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Discussion in 'Strings [BG]' started by dharma, Nov 26, 2005.

  1. dharma

    dharma Srubby wubbly

    Oct 14, 2005
    Monroe, Louisiana
    A friend of mine who worked in hell (GC in Denver) told me that Thomastik strings (which when I search around for, I find mostly violin strings) are the absolutely shiznit-o-ban snip-snack-sack.

    Any thoughts?

    I use DR Black Beauties on my Stiletto, but am always open to different tone.
  2. JimmyM


    Apr 11, 2005
    Apopka, FL
    Endorsing: Ampeg Amps, EMG Pickups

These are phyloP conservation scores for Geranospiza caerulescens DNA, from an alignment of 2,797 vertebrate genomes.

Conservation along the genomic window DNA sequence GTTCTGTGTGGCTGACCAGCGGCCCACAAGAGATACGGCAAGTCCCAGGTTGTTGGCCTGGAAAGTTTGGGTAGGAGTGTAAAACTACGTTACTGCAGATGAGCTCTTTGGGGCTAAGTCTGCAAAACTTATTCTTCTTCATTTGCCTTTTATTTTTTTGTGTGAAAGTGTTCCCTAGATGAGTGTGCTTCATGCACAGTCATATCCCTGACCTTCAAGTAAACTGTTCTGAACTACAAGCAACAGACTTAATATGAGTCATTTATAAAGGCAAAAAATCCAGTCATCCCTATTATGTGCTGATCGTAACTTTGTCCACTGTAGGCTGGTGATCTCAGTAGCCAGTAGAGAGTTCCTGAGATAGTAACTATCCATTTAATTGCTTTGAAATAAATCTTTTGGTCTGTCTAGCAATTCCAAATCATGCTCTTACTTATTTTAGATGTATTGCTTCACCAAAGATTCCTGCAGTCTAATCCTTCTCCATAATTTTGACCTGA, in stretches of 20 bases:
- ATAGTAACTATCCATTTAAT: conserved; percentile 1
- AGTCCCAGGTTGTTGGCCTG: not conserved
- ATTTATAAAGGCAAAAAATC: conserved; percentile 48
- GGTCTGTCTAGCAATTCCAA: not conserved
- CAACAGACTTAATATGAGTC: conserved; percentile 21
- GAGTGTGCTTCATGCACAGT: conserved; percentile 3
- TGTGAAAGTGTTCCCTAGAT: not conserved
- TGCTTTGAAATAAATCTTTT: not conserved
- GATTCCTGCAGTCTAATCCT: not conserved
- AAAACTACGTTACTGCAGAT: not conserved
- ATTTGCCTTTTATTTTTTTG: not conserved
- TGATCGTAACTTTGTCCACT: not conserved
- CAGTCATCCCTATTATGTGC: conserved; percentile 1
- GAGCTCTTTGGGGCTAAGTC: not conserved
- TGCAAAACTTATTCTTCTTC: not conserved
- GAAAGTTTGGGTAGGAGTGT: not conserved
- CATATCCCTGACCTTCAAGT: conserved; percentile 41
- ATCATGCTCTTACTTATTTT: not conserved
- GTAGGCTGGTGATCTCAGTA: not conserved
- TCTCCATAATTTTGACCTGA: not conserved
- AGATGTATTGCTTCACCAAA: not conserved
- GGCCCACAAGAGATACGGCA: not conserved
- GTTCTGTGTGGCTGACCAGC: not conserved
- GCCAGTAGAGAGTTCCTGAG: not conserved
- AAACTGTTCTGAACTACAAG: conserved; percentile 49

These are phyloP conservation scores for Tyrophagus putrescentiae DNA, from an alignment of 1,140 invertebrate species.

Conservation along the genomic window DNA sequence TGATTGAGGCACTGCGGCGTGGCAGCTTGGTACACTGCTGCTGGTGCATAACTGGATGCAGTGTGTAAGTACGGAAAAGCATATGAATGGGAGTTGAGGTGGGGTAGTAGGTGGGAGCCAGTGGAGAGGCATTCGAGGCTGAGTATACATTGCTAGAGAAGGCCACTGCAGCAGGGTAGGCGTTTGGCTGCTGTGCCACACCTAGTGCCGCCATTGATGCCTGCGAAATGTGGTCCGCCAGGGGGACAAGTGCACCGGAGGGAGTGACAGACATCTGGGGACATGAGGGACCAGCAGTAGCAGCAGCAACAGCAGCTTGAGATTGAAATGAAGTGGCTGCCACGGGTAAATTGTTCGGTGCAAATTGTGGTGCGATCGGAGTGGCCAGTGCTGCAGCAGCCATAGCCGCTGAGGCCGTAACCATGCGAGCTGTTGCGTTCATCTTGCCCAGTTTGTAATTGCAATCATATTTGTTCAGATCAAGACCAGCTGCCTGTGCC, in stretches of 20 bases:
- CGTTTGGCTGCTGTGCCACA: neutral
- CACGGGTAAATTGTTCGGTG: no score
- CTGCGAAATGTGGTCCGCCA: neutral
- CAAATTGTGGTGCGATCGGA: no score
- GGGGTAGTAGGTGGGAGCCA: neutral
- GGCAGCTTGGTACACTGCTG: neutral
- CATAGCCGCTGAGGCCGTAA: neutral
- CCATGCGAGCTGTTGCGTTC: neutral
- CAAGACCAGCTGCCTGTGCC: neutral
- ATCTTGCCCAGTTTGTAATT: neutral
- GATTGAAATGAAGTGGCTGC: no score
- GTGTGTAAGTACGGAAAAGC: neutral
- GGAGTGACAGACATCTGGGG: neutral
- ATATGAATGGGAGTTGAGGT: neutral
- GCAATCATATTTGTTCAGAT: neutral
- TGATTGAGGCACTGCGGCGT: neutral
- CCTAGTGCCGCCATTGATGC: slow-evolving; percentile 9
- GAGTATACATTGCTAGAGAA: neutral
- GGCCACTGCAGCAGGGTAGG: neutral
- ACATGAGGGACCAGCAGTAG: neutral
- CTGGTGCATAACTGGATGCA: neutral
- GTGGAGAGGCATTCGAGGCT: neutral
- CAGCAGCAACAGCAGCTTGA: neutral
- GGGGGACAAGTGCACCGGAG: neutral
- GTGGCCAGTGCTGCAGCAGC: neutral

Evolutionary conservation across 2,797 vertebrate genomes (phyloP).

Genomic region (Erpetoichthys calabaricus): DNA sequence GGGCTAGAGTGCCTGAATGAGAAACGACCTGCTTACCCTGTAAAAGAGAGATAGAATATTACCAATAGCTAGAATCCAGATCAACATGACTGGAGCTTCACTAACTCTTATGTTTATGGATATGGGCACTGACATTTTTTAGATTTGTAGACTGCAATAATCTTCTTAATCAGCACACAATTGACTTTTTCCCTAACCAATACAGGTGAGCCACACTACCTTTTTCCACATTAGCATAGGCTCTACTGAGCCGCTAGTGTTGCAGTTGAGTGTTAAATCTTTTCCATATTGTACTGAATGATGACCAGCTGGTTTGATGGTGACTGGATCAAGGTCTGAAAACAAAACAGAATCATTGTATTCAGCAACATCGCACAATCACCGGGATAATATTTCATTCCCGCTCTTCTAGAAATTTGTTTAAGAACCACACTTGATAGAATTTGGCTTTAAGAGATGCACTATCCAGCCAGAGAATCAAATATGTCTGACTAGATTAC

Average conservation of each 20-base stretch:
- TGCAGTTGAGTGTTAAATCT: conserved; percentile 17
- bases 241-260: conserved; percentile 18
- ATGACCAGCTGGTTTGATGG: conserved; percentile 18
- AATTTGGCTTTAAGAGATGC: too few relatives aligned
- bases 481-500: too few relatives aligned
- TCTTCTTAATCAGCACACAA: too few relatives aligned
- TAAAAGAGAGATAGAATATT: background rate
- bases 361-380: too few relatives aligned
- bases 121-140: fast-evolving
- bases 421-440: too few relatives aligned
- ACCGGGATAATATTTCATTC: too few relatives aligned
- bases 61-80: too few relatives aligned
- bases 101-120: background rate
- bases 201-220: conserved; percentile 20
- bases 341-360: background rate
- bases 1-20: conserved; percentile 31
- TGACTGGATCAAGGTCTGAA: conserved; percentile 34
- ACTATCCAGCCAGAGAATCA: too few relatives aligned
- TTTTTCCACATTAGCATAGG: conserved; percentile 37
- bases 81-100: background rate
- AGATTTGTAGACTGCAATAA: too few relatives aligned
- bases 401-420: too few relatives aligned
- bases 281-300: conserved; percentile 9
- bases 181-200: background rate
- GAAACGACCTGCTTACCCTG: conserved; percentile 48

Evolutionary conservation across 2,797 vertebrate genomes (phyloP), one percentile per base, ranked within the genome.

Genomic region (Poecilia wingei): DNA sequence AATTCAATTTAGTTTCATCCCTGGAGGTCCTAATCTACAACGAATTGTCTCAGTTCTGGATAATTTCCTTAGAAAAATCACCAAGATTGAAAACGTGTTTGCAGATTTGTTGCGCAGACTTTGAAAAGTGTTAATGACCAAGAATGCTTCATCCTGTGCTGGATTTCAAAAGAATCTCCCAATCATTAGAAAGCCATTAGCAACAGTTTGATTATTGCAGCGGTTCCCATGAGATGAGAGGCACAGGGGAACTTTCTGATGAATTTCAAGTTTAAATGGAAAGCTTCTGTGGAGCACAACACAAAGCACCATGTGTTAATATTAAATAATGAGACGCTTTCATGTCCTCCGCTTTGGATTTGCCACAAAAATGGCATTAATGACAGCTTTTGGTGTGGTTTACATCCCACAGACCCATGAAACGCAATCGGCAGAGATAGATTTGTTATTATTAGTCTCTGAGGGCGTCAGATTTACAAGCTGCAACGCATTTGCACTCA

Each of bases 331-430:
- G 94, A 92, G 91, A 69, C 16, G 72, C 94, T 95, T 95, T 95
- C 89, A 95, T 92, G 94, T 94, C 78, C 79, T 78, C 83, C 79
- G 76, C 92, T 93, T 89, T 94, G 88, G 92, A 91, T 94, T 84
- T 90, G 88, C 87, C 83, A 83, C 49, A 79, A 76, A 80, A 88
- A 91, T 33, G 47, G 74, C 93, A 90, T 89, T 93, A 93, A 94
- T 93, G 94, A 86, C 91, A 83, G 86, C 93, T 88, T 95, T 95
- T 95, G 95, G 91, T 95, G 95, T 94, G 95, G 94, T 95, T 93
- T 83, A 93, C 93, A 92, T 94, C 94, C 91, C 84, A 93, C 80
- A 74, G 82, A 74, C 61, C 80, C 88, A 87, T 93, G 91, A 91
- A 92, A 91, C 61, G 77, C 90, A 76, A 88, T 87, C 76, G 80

Eh, I thought they sucked myself, but the people who like them love them to such a degree that I think they'd have sex with them if they could figure out how.
  3. Beefbass

    Beefbass Guest

    Feb 4, 2001
    Here's my take on this, having used TI jazz flats myself;

    I would consider them a good quality string. The the price they cost, they'd better be IMHO.

    Are they the "best sounding" string? Thats purely subjective. I do like the TI flats. However, my experience is that while they record nicely, I found them lacking a bit of punch in a live situation. Fender light guage flats, and D'addario chromes seem to be better in this regard IME.

    I've personally switched back to rounds. I was using D'addarios, but after what seems to be another bad experience with them, I've gone to Fender. 7250's for the Precision,7150's for the fretless jazz. They play and sound nice, have a good punch in a live situation, and are inexpensive. Haven't broken one yet either-can't say that about D'addario lately. But thats another thread.